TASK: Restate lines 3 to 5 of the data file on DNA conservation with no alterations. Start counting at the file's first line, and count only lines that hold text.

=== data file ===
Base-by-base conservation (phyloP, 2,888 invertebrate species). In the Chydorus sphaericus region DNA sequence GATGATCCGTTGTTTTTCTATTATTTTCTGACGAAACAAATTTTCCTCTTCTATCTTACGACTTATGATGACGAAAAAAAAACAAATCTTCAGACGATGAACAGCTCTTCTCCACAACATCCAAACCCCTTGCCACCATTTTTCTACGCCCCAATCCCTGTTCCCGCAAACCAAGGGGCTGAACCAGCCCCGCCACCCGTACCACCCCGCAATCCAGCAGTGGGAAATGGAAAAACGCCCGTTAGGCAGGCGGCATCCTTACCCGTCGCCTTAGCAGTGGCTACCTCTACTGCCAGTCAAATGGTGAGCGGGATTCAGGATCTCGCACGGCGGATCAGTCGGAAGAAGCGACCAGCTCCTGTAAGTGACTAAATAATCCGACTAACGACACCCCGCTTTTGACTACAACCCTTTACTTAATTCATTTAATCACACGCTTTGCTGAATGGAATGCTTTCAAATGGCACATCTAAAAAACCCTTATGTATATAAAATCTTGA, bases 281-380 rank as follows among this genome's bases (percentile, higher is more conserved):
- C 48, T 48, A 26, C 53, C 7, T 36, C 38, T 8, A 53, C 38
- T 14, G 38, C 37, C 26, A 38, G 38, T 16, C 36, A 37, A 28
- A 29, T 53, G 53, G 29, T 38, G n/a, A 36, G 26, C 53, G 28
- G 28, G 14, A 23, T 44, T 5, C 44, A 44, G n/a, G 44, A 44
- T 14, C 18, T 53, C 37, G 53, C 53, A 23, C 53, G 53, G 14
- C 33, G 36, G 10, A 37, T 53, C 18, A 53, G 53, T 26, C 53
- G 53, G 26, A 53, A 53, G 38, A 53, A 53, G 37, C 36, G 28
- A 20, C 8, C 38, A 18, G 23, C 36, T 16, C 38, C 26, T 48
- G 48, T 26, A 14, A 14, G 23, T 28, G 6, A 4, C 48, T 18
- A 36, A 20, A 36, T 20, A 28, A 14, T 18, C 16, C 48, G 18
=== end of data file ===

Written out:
- T 14, G 38, C 37, C 26, A 38, G 38, T 16, C 36, A 37, A 28
- A 29, T 53, G 53, G 29, T 38, G n/a, A 36, G 26, C 53, G 28
- G 28, G 14, A 23, T 44, T 5, C 44, A 44, G n/a, G 44, A 44